Date of Award

Spring 2003

Document Type

Thesis - Restricted

Degree Name

Master of Science (MS)


Civil and Environmental Engineering

First Advisor

Melching, Charles S.

Second Advisor

Zitomer, Daniel H.

Third Advisor

Crandall, Clifford J.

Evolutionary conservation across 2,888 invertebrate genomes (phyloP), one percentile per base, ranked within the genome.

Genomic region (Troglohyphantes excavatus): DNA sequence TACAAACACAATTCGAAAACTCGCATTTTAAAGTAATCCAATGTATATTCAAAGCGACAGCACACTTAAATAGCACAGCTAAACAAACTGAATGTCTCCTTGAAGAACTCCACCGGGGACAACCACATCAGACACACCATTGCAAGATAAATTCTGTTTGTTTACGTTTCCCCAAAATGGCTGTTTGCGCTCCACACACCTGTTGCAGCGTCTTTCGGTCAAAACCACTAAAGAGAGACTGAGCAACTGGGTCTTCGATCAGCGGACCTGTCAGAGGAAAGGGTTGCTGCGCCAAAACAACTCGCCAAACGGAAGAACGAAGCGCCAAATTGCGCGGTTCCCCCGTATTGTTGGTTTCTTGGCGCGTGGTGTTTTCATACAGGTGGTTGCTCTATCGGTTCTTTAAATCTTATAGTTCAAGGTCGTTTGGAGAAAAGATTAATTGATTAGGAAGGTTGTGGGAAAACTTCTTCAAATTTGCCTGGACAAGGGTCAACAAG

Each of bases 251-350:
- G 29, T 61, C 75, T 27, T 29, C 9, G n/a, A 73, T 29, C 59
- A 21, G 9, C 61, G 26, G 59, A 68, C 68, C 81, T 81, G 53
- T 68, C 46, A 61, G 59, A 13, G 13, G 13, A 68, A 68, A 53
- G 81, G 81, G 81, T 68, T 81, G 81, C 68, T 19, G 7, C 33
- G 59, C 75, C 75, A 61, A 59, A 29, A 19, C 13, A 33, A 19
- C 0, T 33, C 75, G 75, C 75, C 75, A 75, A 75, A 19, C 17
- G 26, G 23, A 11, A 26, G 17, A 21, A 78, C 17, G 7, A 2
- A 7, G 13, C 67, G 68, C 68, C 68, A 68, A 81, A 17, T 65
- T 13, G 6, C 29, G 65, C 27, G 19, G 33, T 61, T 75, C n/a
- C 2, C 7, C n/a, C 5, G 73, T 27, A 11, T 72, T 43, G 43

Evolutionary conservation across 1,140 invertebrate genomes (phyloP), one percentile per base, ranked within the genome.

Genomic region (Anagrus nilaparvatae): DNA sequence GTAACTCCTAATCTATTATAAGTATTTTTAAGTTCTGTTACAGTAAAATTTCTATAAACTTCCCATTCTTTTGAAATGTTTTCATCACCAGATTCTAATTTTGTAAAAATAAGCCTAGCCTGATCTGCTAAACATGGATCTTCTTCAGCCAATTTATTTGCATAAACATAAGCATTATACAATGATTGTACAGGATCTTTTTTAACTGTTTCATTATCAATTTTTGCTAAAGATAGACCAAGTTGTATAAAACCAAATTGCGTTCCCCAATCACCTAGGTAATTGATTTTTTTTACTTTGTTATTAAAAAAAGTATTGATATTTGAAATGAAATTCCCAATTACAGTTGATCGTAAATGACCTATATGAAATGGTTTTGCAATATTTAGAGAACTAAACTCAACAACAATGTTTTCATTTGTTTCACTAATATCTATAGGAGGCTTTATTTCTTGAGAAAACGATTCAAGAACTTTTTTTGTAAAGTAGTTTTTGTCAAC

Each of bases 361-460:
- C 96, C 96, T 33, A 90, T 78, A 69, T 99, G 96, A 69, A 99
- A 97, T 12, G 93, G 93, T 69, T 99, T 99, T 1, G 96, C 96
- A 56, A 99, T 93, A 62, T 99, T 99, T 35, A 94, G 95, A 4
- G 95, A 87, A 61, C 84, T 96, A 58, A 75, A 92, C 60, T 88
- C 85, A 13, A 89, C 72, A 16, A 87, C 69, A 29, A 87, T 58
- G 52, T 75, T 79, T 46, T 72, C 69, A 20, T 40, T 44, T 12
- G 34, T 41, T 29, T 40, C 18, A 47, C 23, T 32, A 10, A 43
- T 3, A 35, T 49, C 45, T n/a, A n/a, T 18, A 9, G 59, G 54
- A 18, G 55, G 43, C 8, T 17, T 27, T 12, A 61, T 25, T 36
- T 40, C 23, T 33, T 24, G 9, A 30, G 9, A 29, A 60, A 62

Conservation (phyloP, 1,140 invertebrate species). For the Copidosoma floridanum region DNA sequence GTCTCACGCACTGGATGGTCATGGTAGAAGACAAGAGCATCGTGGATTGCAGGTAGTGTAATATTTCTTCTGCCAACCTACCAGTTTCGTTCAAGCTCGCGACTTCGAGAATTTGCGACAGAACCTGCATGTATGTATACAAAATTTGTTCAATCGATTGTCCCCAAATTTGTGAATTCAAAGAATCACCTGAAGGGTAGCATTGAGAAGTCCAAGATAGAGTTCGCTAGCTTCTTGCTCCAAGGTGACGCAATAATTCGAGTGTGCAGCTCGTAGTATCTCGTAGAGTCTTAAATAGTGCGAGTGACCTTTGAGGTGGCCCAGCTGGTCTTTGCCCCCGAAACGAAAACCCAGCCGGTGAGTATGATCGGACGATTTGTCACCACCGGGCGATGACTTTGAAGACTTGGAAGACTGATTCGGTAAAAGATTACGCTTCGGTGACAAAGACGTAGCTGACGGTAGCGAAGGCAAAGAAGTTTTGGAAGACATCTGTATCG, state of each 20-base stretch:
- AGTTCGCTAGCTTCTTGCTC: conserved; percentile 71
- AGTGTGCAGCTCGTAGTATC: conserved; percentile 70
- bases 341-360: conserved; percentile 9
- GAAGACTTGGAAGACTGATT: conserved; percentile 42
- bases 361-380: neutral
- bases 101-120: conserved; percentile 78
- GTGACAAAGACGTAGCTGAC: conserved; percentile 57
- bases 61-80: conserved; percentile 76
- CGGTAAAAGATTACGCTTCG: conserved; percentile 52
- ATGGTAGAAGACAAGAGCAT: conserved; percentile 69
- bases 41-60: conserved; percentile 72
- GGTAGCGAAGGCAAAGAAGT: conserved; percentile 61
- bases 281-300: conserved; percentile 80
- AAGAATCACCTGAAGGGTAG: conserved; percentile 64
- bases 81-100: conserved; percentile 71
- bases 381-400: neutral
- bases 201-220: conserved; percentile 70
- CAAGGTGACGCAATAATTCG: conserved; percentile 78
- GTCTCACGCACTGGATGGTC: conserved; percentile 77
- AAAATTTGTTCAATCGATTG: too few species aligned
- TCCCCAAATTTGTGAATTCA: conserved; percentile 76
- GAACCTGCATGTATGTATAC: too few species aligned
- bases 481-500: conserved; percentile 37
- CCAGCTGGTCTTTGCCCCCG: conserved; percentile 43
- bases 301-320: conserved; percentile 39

A fundamental part of watershed planning consists of identifying areas having high nonpoint source pollutant load. One way to achieve this goal is to apply models like CREAMS, ANSWERS or AGNPS in order to determine the amount of sediment and pollutants delivered to the water body. The problem in using these models is the great amount of data required to run and calibrate them, data that are not always available. A simple sediment model based on the Universal Soil Loss Equation and the Event Mean Concentration concept was applied to the Root River watershed in southeastern Wisconsin using Geographical Information Systems (GIS). GIS have been used more and more extensively to model natural processes, social and economic trends, transportation networks, and anything dependent, at least in part, on geography. The original model developed by the Marquette University (MU) Institute of Urban Environmental Risk Management for the Oak Creek and the Menomonee River watersheds is revised, modified, and discussed in this report. A spatially distributed Delivery Ratio has been estimated to use in conjunction with the soil erosion model, and all calculations have been implemented in Arc View GIS in a raster environment. This model can help to identify hot spots of pollution and concentrate BMPs in these areas, improving downstream water quality with limited funding. It can also be applied considering future land uses, thus, analyzing the effect of rapid urbanization in the watershed. Finally, erosion values were compared to the soil loss tolerance and crucial sediment generating areas were identified based on the final erosion maps.



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